Find Me At Screen Rant

Friday, October 26, 2012




"Shall we stop this bleeding?"

Steven Spielberg's stately, elegant Lincoln arrives at an opportune time, showing our current deeply divided country a United States even more deeply divided by four years of Civil War and torn apart by slavery and the Emancipation of African-Americans. The more things change, the more they stay the same. Based in part on the book "Team of Rivals" by Doris Kearns Goodman, Lincoln is primarily concerned with the month of January 1865, the beginning of Abraham Lincoln's second term in office as President of the United States and his efforts to pass the 13th Amendment to free the slaves and simultaneously end the Civil War. 

Daniel Day-Lewis doesn't so much portray Abraham Lincoln as possess the idea of him and then find the nuances that make him human as opposed to the stuff of history book legend. We first meet Lincoln on the battlefield of Gettysburg, kindly speaking to black and white Union soldiers who amusingly repeat the Gettysburg Address to him word for word. By 1865, Lincoln is weathered, "aged ten years in the last year" observes Ulysses S. Grant (Jared Harris). The President, though "beloved by the people", is weary of war, of the squabbles of his Cabinet, of his domestic problems; usually he's found wrapped in a cloak in some corner of the White House, drinking coffee from a tin cup and relating amusing stories to whomever is listening which end up being brilliant parables. But Lincoln is also cunning and shrewd, capable of bending the laws as he sees fit and just; Day-Lewis delivers a mesmerizing monologue on Lincoln's justification for the Emancipation Proclamation and how Lincoln reconciled what exactly he saw his war powers to be as Commander in Chief. On the rare occasion Lincoln loses his temper to make a point, it's like thunder jolting from the skies. Day-Lewis' Lincoln has a sheen of perfection to him, but there's grit underneath, and his true feelings about slavery are held very closely to his vest, seeping out ever so slightly in a conversation he has with the White House's black housekeeper.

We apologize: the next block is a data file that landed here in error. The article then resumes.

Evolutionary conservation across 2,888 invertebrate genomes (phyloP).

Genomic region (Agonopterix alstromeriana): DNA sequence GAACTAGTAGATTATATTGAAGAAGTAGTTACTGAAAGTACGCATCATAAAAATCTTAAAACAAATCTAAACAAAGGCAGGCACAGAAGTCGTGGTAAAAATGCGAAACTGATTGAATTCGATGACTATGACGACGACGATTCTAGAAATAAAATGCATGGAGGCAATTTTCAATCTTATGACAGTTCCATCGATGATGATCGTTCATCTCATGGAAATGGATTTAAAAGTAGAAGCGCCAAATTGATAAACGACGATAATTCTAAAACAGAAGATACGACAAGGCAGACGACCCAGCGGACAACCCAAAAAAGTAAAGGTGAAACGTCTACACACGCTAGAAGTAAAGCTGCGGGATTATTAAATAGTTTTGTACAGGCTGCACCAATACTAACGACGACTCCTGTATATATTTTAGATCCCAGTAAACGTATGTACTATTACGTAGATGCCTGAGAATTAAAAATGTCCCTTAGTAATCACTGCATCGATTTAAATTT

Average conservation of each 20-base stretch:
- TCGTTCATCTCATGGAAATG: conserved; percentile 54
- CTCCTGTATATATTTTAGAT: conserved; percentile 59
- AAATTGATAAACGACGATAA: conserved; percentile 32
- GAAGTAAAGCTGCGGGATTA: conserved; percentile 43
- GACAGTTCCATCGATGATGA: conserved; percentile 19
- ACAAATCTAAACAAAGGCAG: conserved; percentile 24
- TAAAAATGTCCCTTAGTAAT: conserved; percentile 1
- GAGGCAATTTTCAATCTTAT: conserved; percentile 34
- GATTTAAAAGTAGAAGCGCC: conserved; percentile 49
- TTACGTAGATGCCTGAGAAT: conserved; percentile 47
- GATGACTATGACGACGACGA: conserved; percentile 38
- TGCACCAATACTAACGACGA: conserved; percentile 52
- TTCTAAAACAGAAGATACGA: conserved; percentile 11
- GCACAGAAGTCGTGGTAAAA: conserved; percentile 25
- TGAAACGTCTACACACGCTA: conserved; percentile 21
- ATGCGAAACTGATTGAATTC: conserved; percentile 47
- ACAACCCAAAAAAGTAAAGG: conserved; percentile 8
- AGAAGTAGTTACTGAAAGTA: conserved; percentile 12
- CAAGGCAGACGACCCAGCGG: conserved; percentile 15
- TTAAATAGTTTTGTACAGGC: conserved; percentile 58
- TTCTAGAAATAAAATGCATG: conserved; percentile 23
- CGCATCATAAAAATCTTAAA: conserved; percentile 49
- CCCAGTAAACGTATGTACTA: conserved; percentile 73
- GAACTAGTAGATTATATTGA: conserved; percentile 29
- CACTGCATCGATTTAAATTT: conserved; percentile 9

In part a 19th century political thriller, Lincoln is filled to the brim of a stovetop hat with the machinations, legal and underhanded, the President, his Secretary of State William Seward (David Strathairn), and Rep. Thaddeus Stevens (Tommy Lee Jones) utilized to procure the necessary votes to pass the 13th Amendment in the House of Representatives. Meanwhile, the broken, beaten Confederate states send their Vice President Alexander Stephens (Jackie Earle Haley) and a contingent to sue for peace, which in itself proves a political liability for Lincoln's plans to pass the 13th Amendment. Lincoln also spotlights the difficulties of Lincoln's marriage with his grieving wife Mary Todd Lincoln (Sally Field), and his surviving sons Robert (Joseph Gordon-Levitt), who insists on abandoning a career in law to join the Union Army, and youngest son Tad (Gulliver McGrath), who always seems to be underfoot as important matters of state are decided in Lincoln's crowded, hectic White House. There are electric scenes of squabble in the House of Representatives as politicians debate ending slavery and put the Amendment to a vote with the kind of creative name calling and insults that would send our modern cable news culture into an endless tizzy.

Lincoln is a thoughtful, powerful crowd-pleaser with only a few fleeting moments of rousing lift. Overall, it's as even-handed and comforting as its namesake. The overwhelming impression Spielberg and Day-Lewis leave with Lincoln is of a kind, intelligent, flawed, but forward-thinking leader. Abraham Lincoln possessed, in one word to sum him up, wisdom, a quality sorely missing, both then and today, in the majority of elected officials, if not the American people. Lincoln managed to reshape the United States for all time and for the better by sheer force of will and paid for it with his life; his assassination occurs, mercifully, off screen*, though we see him on his deathbed ("7:22am, April 15th. The President is no more.") Lincoln's last words in the film are "Well, it's time to go. But I wish I could stay." We do too, Mr. President. We do too.** There goes the best President we ever had.

* There is a moment towards the end where Lincoln could segueway right into Batman Begins. Frankly, Tad Lincoln could have become the Dark Knight, if he'd thought to do so.

** Does Abraham Lincoln have no living descendants? Is there no Lincoln DNA in the world? That's sad.